Franz Kafka's Dark Truth 2007 (Lucas Films)
Austrian (Czech) novelist and short-story writer, whose disturbing, symbolic fiction, written in German, prefigured the oppression and despair of the late 20th century. He is considered one of the most significant figures in modern world literature; the term Kafkaesque has, in fact, come to be applied commonly to grotesque, anxiety-producing social conditions or their treatment in literature.
Kafka was born into a middle-class Jewish family in Prague (then in Austria-Hungary) on July 3, 1883. His father, a merchant, was a domineering figure whose influence pervaded his son’s work and (as Kafka perceived it) stifled his life. Letter to His Father (1919; trans. 1966) expresses his feelings of inferiority and paternal rejection.
Nevertheless, Kafka lived with his family most of his life, never marrying although engaged twice. His uneasy relationship with Felice Bauer (1887– 1960), a young German woman whom he courted between 1912 and 1917, is revealed in the series Letters to Felice.
Although he had studied law at the University of Prague, Kafka took a civil service post and wrote in his spare time. With the strain of this dual life, added to his anxiety and depression, Kafka contracted tuberculosis in 1917 and died in a sanatorium in Kierling, Austria, on June 3, 1924.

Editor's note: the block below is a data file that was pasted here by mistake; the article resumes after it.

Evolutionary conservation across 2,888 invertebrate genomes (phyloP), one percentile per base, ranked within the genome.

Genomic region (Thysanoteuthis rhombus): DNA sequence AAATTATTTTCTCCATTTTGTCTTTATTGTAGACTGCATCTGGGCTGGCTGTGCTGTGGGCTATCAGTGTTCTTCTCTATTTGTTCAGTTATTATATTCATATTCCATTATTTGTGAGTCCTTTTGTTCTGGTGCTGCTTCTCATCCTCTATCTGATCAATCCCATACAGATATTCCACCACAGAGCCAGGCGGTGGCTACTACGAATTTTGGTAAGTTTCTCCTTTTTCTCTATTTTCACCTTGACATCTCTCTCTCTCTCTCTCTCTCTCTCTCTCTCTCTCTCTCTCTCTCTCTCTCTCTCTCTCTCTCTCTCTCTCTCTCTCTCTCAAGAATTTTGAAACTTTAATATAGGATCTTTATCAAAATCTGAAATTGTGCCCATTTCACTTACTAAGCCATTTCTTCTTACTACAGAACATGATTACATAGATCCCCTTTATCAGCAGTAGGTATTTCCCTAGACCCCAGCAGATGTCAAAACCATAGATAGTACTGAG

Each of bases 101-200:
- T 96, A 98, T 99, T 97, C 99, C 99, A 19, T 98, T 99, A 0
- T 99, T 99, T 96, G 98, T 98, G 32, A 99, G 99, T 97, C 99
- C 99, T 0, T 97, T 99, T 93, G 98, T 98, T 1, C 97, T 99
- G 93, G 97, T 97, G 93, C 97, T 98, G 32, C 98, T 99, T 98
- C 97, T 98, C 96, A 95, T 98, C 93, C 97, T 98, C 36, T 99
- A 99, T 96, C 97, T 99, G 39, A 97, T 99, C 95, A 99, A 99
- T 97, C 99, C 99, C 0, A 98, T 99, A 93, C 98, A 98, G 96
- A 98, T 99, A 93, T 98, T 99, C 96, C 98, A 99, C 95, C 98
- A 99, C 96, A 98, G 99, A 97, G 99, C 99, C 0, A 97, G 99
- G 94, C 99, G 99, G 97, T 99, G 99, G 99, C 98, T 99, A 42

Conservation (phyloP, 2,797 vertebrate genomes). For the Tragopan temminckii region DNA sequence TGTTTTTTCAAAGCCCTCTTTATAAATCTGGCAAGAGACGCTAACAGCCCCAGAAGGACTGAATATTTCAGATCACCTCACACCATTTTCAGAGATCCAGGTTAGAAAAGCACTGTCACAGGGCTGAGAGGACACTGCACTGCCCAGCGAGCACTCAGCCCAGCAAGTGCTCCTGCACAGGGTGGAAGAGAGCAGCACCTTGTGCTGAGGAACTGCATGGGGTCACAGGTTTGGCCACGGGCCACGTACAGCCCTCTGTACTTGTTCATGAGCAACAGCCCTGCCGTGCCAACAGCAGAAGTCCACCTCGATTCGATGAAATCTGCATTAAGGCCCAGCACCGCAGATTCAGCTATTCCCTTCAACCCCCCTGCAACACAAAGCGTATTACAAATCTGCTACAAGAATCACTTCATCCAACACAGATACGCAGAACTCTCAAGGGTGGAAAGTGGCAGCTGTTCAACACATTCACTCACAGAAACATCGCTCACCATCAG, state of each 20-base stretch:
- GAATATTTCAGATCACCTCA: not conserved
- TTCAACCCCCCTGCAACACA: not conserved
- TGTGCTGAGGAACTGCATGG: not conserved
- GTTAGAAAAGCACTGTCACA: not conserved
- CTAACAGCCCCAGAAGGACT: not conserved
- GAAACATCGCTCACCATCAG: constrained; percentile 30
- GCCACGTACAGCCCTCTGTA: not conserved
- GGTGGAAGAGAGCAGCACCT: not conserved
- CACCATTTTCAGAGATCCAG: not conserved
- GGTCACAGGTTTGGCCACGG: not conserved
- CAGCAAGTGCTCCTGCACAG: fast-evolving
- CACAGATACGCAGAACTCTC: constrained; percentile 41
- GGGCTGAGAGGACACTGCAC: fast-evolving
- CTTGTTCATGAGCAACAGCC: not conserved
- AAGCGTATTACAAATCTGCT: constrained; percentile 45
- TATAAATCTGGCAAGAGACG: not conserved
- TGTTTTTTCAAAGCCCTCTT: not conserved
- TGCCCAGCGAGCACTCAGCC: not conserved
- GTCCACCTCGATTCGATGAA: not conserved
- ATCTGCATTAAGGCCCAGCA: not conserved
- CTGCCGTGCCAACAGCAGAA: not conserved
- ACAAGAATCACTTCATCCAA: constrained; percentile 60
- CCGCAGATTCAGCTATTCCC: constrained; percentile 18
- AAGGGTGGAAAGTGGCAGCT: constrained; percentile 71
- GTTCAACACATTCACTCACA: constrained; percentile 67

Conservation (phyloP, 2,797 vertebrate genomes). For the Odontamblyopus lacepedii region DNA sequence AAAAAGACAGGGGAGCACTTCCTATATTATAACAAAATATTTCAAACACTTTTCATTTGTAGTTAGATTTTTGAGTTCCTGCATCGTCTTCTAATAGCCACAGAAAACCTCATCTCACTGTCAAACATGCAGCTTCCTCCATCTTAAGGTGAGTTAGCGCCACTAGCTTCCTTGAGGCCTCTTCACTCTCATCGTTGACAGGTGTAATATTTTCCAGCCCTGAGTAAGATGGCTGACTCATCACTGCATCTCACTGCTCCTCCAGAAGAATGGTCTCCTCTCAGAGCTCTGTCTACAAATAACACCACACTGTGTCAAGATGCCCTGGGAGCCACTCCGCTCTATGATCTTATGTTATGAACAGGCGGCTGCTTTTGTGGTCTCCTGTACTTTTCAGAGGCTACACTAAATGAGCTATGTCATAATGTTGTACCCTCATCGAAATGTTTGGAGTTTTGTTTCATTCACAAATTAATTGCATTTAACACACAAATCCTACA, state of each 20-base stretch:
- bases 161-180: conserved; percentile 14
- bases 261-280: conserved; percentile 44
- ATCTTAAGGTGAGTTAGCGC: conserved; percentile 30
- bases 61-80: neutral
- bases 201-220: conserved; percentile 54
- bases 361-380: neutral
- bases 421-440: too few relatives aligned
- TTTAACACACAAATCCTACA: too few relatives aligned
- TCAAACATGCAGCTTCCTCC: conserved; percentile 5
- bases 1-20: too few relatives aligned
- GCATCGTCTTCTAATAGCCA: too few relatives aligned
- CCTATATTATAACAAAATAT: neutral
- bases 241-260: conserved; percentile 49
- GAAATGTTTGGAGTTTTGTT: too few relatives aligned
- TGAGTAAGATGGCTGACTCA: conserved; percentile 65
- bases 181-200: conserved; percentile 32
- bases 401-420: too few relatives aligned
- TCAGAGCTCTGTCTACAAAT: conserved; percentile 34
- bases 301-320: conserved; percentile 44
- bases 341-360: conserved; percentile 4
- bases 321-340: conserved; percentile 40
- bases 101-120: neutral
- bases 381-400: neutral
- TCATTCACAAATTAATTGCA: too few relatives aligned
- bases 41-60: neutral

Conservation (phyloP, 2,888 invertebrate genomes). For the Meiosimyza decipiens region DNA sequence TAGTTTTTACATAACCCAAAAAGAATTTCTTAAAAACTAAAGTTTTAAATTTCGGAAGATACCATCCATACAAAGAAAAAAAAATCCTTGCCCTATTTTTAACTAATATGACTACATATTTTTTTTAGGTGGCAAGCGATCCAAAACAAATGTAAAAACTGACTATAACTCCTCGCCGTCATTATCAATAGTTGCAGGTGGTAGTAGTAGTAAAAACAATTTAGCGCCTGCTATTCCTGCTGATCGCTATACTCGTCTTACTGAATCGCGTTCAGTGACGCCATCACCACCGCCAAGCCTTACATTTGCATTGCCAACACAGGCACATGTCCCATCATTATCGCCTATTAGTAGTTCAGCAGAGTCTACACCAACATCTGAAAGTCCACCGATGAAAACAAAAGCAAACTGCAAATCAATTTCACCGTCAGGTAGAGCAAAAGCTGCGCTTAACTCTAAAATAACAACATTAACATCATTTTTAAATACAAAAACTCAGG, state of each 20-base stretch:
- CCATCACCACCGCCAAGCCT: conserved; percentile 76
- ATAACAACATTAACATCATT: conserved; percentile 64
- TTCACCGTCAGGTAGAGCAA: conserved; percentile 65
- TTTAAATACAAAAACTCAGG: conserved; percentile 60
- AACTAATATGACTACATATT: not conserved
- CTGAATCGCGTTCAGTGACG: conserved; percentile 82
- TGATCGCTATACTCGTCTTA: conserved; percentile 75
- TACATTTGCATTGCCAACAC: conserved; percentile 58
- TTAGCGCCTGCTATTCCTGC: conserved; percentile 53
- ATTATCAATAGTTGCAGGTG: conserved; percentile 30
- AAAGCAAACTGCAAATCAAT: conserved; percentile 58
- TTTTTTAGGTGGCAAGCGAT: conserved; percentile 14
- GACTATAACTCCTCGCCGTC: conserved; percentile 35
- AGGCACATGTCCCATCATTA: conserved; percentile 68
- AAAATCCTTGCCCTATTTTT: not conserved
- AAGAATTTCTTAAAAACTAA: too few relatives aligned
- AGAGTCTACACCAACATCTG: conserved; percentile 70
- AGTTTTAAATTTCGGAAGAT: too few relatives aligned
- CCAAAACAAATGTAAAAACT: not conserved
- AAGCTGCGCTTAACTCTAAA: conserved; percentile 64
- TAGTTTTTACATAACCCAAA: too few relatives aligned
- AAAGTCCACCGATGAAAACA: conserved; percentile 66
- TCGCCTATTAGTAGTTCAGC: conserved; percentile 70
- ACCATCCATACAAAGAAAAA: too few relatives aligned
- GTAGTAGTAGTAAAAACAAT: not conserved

The themes of Kafka’s work are the loneliness, frustration, and oppressive guilt of an individual threatened by anonymous forces beyond his comprehension or control. In philosophy, Kafka is akin to the 19th-century Danish thinker Søren Aabye Kierkegaard and to 20th-century existentialists such as Camus. ....
In literary technique, his work has the qualities both of expressionism and of surrealism. Kafka’s lucid style, blending reality with fantasy and tinged with ironic humor, contributes to the nightmarish, claustrophobic effect of his work...
Theatre Night - Metamorphosis by Stephen Berkoff (1987) [VHSrip (XviD)]
Shunster up ex :http://www.demonoid.com/files/details/1690706/8505870/
Dec 22, 2008, 15:04:33
Number of files